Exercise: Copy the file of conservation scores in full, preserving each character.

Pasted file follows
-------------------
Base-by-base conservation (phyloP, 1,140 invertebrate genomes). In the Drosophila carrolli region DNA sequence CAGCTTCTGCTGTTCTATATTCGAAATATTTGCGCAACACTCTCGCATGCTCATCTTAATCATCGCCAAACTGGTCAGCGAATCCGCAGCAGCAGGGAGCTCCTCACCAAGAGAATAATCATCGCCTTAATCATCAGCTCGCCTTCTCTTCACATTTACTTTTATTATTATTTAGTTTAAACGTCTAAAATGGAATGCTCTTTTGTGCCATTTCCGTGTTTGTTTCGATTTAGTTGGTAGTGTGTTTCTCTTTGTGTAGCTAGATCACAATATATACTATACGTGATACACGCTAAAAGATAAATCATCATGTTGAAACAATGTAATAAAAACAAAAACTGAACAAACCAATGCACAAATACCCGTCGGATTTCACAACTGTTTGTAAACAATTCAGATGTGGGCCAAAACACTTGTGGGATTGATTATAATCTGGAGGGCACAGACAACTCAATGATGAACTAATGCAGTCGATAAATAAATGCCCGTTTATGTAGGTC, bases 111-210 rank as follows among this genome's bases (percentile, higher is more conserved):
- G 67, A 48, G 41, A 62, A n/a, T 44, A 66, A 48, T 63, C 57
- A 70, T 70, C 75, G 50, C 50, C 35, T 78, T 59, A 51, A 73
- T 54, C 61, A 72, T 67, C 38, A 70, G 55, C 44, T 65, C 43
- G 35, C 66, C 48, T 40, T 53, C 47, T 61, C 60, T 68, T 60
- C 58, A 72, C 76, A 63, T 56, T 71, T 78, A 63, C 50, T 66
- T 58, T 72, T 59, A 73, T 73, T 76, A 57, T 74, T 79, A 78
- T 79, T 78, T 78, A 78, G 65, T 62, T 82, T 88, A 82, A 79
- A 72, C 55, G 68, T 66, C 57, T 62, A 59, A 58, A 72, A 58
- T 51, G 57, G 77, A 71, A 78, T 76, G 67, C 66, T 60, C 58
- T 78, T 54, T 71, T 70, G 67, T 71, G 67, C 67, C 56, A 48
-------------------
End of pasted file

Base-by-base conservation (phyloP, 1,140 invertebrate genomes). In the Drosophila carrolli region DNA sequence CAGCTTCTGCTGTTCTATATTCGAAATATTTGCGCAACACTCTCGCATGCTCATCTTAATCATCGCCAAACTGGTCAGCGAATCCGCAGCAGCAGGGAGCTCCTCACCAAGAGAATAATCATCGCCTTAATCATCAGCTCGCCTTCTCTTCACATTTACTTTTATTATTATTTAGTTTAAACGTCTAAAATGGAATGCTCTTTTGTGCCATTTCCGTGTTTGTTTCGATTTAGTTGGTAGTGTGTTTCTCTTTGTGTAGCTAGATCACAATATATACTATACGTGATACACGCTAAAAGATAAATCATCATGTTGAAACAATGTAATAAAAACAAAAACTGAACAAACCAATGCACAAATACCCGTCGGATTTCACAACTGTTTGTAAACAATTCAGATGTGGGCCAAAACACTTGTGGGATTGATTATAATCTGGAGGGCACAGACAACTCAATGATGAACTAATGCAGTCGATAAATAAATGCCCGTTTATGTAGGTC, bases 111-210 rank as follows among this genome's bases (percentile, higher is more conserved):
- G 67, A 48, G 41, A 62, A n/a, T 44, A 66, A 48, T 63, C 57
- A 70, T 70, C 75, G 50, C 50, C 35, T 78, T 59, A 51, A 73
- T 54, C 61, A 72, T 67, C 38, A 70, G 55, C 44, T 65, C 43
- G 35, C 66, C 48, T 40, T 53, C 47, T 61, C 60, T 68, T 60
- C 58, A 72, C 76, A 63, T 56, T 71, T 78, A 63, C 50, T 66
- T 58, T 72, T 59, A 73, T 73, T 76, A 57, T 74, T 79, A 78
- T 79, T 78, T 78, A 78, G 65, T 62, T 82, T 88, A 82, A 79
- A 72, C 55, G 68, T 66, C 57, T 62, A 59, A 58, A 72, A 58
- T 51, G 57, G 77, A 71, A 78, T 76, G 67, C 66, T 60, C 58
- T 78, T 54, T 71, T 70, G 67, T 71, G 67, C 67, C 56, A 48